Curtis Mitchell: Dreaming Big
by Elliott Denman
MOSCOW – Usain Bolt may be the 100/200 double dashing champion of the World Championships – for the second time in three Worlds; he may be his sport’s face to the world; he may be the advertising messageman of Puma, et al; he may be his sport’s only zillionaire.
He may be a whole lot more than that, too, but to Curtis Mitchell, “Usain Bolt is just one of the guys.”
All that primping, all that gesticulating, all that stuff before he settles into the starting blocks?
All those skyward glances as he prepares to answer the starter’s electronic blast of metallic sound?
All those celebrated lightning-bolt poses once he’s won again?
“Oh, that’s just Usain being Usain,” Curtis Mitchell tells you.
He should know all this stuff – from up-close-and-personal recent observation.
When Bolt crossed the line in 20.66 seconds Saturday night, Mitchell was a dramatic eyewitness, just one lane (Bolt ran in four,
Mitchell in three) apart, a mere 38 hundredths of a second away.
Mitchell was overjoyed with his 20.04 run for the bronze medal (Warren Weir of Jamaica took the silver in 19.79.)
Bolt seemed to revert to a semi-jog for the final 20 meters of his 19.66.
Before Bolt, who will celebrate his 27th birthday on Wednesday, truly came of age in this sport, he was actually beaten by
USA’s Tyson Gay in the Worlds 200-meter final in Osaka in 2007, 19.76 to 19.91.
Of course, there has been no beating of Bolt in a “major” – Worlds or Olympics, 100 or 200 – ever since. Or even anyone getting close.
Except that one notable self-inflicted loss in Daegu in 2011 – when shock of all shocks, he false-started himself out of the 100 final.
The world records he set at the Berlin Worlds of 2009 – 9.58 and 19.19 – seem out-of-this-worldly to the rest of the track and field
universe and maybe even to Bolt himself anytime in the future.
But that’s on the track. The real world rarely gets to see the Bolt his contemporaries see.
“Usain Bolt just knowing who I am is unbelievable,” said Mitchell, a Floridian out of Texas A&M.
“We trained together in London, and he’s just a great guy, man.
“We were just joking around, laughing and having fun.
“He’s just a normal guy like us.
“He’s a superb talent and he shows respect to all the young guys coming up, young guys like me.
“And you can’t ever ask for more than that.”
Even another episode of self-inflicted damage couldn’t keep Bolt away from his wild rush to the podium in the Russian capital.
He’d somehow managed to drop a starting block on his foot the other day, before the 200 prelims,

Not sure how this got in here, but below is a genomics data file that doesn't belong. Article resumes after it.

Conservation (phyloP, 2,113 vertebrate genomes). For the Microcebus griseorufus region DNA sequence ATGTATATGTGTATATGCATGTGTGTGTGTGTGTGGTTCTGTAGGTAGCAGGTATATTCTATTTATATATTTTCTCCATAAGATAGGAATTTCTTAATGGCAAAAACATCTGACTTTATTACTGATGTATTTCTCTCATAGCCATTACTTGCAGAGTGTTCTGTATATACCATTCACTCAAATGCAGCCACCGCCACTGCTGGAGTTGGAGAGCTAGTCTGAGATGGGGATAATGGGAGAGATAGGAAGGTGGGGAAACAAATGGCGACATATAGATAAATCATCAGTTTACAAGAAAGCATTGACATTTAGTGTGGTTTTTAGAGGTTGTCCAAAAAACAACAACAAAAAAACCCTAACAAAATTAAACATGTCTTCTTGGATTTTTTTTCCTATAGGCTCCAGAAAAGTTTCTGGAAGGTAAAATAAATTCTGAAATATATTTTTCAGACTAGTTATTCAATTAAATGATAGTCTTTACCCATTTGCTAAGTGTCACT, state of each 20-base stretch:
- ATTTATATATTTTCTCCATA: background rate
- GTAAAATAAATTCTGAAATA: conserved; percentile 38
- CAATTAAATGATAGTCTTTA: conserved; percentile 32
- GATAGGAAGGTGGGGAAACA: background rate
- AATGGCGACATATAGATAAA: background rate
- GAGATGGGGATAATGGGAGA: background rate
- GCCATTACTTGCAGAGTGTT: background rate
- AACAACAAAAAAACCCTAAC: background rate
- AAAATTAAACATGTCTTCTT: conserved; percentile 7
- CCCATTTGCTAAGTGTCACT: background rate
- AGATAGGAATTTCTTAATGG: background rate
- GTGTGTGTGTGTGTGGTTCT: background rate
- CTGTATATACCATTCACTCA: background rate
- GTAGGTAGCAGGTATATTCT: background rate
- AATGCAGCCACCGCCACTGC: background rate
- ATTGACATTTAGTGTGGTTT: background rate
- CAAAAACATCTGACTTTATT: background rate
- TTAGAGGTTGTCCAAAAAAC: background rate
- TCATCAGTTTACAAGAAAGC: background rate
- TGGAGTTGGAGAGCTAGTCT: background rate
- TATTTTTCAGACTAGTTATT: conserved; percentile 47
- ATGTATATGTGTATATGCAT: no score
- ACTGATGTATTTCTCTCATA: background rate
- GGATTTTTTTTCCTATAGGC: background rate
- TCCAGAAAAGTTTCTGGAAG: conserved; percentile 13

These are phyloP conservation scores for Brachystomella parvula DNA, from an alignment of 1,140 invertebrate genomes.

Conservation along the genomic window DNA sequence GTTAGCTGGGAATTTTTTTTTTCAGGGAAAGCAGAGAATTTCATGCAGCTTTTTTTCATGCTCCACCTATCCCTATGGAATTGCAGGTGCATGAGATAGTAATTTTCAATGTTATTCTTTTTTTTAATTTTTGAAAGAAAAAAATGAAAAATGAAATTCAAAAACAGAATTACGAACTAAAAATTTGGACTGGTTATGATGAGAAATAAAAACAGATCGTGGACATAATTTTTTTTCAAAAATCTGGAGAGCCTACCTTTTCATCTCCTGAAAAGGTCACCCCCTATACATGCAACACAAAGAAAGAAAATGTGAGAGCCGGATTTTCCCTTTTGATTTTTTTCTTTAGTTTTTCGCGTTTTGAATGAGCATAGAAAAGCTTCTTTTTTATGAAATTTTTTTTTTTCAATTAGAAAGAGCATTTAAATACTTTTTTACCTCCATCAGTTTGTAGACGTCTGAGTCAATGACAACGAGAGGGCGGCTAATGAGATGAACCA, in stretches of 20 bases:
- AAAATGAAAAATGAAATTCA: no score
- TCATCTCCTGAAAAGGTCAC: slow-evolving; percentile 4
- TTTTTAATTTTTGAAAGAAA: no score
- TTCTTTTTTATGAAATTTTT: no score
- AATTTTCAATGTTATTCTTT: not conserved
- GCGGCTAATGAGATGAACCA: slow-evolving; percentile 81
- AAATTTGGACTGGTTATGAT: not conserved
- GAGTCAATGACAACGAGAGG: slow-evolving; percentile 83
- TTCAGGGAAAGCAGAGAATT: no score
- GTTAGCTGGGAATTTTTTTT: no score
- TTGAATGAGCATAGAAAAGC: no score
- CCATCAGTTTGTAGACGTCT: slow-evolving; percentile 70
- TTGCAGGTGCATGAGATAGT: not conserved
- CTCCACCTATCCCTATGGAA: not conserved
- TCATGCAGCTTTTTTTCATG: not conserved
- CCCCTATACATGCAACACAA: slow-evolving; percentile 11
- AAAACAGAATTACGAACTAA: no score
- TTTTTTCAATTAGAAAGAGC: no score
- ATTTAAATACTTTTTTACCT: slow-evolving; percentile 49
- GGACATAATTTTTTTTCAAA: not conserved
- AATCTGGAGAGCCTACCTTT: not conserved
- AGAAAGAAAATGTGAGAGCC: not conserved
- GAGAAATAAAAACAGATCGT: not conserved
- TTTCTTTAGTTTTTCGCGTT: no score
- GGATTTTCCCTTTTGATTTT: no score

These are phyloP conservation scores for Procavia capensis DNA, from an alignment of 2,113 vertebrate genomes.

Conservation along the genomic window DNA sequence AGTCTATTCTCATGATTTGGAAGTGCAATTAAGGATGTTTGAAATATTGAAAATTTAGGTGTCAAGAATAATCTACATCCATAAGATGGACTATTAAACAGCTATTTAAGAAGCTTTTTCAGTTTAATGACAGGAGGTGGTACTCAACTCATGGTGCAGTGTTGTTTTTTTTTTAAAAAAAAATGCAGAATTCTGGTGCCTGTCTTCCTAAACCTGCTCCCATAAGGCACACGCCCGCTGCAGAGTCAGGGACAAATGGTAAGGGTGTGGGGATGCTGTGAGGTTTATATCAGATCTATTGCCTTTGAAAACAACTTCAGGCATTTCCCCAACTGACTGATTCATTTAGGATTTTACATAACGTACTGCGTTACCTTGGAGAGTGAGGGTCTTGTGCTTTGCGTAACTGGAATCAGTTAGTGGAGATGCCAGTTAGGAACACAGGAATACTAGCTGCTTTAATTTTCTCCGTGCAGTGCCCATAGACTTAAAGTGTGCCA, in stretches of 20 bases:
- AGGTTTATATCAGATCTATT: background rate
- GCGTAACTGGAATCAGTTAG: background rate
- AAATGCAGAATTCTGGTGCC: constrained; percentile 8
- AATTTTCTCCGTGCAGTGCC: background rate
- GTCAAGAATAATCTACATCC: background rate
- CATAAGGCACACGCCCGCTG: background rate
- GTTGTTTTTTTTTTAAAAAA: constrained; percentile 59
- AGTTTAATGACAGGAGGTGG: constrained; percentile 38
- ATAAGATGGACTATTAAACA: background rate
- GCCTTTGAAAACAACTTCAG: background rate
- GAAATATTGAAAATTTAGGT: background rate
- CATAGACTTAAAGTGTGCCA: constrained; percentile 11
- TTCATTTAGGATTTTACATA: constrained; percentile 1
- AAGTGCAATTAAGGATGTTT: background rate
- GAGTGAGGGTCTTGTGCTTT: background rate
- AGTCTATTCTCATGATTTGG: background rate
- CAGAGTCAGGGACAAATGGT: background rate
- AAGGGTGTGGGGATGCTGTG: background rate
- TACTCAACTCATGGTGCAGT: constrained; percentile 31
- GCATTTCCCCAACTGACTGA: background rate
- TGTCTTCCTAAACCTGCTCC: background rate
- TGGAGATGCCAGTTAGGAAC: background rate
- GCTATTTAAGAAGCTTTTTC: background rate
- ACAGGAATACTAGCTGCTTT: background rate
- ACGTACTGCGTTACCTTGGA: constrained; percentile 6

Some feared the worst. Bolt feared the least. After some quick treatment and a tape job, he was good as new.
What’s it going take for any athlete to ever think of beating Bolt, let alone carrying out the deed?
“Hard work and dedication; you’ve just got to believe in yourself,” said Mitchell.
“The gap is closing, we’re working hard, and that’s all you can do really.
“You don’t, consciously, think about beating Usain Bolt.
“You just worry about being the best you can be.
“Wherever you line up, that’s where you’re at and you make best of it.”
Mitchell couldn’t even make it into the USA 2012 Olympic Trials. Slowed by injuries, he never did post a qualifying time for
So he bided his time, rehabbed completely, and now occupies a place of eminence in track and field.
He lowered his 200 personal record beating Weir in the semis, 19.97 to 20.20.
But even a sub-20 200 meters is no real guarantee of much these speed-saturated days.
At least 50 other Americans – topped by Michael Johnson’s 19.32 at the 1996 Atlanta Olympic Games have broken 20 seconds over the years.
So, as Curtis Mitchell well knows, there’s always a traffic jam at the top.
Since Gay did it in 2007, a parade of American sprinters has come to the World Championships to challenge Bolt and has gone home in frustration.
Justin Gatlin actually led Bolt for the first 70 meters of the 100 here in Moscow before Bolt charged past, and that’s about the closest call any of them have had.
Darvis “Doc” Patton, Walter Dix, Shawn Crawford, Charles Clark and Wallace Spearmon gave it their best shots. But there was no way it was going to happen.
But that’s not going to stop a young fella like Curtis Mitchell, latest in the line of great American candidates, from trying, either.
He knows that Usain Bolt is “just one of the guys.” He’s seen “The Lightning Bolt” actually lace ’em up, one spiked shoe after another, just like everybody else. And he can’t help dreaming big, either,